It's got a solid cast and three or four powerful scenes, but in the uncertain hands of director Edward Zwick ("Blood Diamond"), this promising premise is turned into basically an overgrown TV movie.
There's mechanical plotting, war-movie cliches and pedestrian dialogue (credited to Zwick and Clayton Frohman).
Daniel Craig takes time out from James Bonding to play Tuvia, the oldest brother, who may or may not be a smuggler when his parents are murdered by the local police chief under orders from the Nazis.
Tuvia and his brothers - the hotheaded Zus (Liev Schreiber) and the much younger Asael (Jamie Bell) - extract swift revenge, but Tuvia balks at wholesale attack on the Nazis even as Zus amasses a cache of arms.
"Our revenge is to live," declares Tuvia as he and his brothers are followed by a growing number of refugees. They finally begin building a settlement in the woods.
One of the movie's big problems is that aside from the brothers, none of the characters are more than overly familiar archetypes.
Craig is effective as Tuvia, who is depicted as something of a World War II Moses, at one point leading his charges through a swamp after the Nazis discover their first hiding place.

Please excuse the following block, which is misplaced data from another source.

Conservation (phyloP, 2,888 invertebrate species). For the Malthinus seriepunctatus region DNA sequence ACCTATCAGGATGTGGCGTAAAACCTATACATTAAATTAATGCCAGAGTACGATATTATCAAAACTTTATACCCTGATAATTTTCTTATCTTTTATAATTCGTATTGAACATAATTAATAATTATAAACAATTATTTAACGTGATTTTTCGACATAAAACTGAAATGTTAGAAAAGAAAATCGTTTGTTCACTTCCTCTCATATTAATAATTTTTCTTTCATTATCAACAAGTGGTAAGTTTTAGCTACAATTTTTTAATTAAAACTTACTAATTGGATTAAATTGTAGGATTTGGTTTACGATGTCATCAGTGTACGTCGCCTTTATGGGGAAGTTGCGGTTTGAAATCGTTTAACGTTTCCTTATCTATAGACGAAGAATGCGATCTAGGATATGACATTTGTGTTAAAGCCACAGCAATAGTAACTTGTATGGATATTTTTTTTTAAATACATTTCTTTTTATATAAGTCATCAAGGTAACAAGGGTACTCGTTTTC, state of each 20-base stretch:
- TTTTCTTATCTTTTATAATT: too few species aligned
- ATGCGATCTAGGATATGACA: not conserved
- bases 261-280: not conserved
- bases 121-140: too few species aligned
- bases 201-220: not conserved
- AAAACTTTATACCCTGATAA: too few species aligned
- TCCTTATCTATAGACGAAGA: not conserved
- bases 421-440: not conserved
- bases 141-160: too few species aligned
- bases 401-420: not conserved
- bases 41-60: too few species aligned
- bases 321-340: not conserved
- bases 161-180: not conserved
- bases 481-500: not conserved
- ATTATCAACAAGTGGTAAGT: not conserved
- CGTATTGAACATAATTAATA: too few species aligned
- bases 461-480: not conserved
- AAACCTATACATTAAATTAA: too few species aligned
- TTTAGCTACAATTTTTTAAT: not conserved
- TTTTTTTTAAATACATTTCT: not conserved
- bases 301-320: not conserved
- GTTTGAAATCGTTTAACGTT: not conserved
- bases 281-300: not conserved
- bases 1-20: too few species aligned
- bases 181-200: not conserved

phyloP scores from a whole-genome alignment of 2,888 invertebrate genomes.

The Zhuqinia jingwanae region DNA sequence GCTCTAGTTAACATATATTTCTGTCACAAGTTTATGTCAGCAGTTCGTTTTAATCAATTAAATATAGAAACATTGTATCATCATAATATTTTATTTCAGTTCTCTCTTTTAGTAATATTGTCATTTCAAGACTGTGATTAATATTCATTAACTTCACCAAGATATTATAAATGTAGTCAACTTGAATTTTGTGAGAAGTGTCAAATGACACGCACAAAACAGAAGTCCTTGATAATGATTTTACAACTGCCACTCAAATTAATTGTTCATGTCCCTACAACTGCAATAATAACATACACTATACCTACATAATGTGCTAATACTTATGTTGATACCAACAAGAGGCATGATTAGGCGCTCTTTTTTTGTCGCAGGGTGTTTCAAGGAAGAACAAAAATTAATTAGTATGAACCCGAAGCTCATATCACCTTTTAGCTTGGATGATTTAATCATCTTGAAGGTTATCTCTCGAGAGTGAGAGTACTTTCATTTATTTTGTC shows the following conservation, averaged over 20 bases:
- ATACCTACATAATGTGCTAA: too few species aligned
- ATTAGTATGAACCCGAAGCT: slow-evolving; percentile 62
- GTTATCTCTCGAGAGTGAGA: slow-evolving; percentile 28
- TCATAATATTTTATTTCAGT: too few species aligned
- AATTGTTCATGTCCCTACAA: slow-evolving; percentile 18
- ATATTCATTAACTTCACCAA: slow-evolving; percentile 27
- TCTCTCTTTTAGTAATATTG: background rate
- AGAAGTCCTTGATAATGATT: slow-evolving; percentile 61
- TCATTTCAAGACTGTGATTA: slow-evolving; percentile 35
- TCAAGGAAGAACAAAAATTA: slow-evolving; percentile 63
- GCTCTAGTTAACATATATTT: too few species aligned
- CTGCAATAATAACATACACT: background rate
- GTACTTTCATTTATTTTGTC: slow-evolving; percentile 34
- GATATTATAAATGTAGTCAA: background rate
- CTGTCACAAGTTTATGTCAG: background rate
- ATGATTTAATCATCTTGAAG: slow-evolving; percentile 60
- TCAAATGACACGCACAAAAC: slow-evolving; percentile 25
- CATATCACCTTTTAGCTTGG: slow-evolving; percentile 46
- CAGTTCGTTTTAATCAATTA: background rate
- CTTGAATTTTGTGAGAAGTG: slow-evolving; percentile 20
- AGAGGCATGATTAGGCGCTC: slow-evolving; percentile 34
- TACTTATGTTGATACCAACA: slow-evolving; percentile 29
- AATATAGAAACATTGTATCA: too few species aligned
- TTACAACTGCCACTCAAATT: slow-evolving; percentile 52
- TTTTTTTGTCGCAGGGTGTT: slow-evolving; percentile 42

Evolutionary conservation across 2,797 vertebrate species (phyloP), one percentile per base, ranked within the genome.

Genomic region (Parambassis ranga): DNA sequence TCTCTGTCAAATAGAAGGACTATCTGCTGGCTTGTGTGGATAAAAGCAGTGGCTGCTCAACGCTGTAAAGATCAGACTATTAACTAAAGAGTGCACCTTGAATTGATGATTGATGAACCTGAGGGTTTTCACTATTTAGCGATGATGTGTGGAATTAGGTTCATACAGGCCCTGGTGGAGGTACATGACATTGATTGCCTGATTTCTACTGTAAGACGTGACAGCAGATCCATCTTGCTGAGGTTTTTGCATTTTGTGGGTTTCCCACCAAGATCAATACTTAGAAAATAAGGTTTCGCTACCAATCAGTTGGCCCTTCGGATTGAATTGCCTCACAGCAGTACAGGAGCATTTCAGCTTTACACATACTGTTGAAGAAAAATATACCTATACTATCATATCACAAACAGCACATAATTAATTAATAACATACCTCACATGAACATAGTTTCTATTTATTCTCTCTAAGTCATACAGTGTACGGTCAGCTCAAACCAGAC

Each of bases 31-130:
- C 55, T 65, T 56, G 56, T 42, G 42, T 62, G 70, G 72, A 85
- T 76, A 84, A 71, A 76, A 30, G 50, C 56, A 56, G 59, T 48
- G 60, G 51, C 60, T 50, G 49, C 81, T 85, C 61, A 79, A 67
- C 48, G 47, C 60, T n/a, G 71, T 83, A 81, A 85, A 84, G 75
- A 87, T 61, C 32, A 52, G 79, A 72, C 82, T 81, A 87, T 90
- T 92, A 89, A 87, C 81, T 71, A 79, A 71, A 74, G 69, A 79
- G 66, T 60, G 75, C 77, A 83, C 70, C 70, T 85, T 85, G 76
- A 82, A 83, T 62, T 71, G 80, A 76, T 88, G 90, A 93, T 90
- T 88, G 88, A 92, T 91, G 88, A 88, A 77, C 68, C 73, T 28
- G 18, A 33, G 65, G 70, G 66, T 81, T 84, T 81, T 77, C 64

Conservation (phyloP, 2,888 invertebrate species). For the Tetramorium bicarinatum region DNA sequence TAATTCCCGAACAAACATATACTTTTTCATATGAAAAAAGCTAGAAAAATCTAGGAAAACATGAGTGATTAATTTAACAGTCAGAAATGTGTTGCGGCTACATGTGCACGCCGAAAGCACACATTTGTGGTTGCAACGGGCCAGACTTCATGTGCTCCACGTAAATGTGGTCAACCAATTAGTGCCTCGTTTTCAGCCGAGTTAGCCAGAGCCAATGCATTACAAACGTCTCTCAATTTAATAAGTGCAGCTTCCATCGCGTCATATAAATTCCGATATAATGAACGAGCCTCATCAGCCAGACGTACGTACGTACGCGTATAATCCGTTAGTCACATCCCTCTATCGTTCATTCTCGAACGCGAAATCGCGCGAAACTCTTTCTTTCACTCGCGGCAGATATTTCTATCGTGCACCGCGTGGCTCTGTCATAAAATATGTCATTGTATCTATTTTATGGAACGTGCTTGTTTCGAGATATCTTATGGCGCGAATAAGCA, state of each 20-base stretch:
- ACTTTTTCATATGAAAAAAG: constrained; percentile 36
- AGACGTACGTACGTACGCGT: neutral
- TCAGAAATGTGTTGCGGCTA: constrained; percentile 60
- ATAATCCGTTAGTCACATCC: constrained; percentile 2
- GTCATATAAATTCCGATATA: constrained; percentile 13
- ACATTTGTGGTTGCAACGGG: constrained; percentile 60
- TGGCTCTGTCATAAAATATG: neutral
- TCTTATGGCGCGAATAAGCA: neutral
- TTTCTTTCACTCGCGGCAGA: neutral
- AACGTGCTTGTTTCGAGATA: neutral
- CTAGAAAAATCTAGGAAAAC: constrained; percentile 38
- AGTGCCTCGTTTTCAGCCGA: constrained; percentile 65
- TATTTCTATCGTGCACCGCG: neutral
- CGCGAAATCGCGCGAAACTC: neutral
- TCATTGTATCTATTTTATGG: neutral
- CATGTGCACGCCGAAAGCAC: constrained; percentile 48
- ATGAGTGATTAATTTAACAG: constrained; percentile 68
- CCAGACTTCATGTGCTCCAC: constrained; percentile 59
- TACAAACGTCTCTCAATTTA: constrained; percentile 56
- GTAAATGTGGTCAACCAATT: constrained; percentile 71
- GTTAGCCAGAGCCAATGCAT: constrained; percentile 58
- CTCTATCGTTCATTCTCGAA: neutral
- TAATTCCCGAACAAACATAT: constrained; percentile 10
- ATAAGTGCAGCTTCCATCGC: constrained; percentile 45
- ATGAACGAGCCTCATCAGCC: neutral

Schreiber gives perhaps his most physical - and, in some ways, most impressive - screen performance to date as the vengeful Zus, but Bell ends up getting stuck in a romantic subplot.
A Holocaust film that's light on sentimentality but high on human drama,
Defiance tells one of those remarkable survival stories that's so incredible it must be true. Though the poster image may indicate a film geared more toward a physical act of defiance rather than a philosophical one, anyone walking into Defiance in search of some cathartic, Nazi ass-kicking action will be sorely disappointed. It turns out co-screenwriters Clayton Frohman and Edward Zwick (who also directed) are more interested in using the scenario to explore man's inhumanity to man and the ways that war simultaneously brings out both the worst and the best in our unpredictable little species rather than following a group of machine-gun-toting Jews as they decimate Hitler's ranks.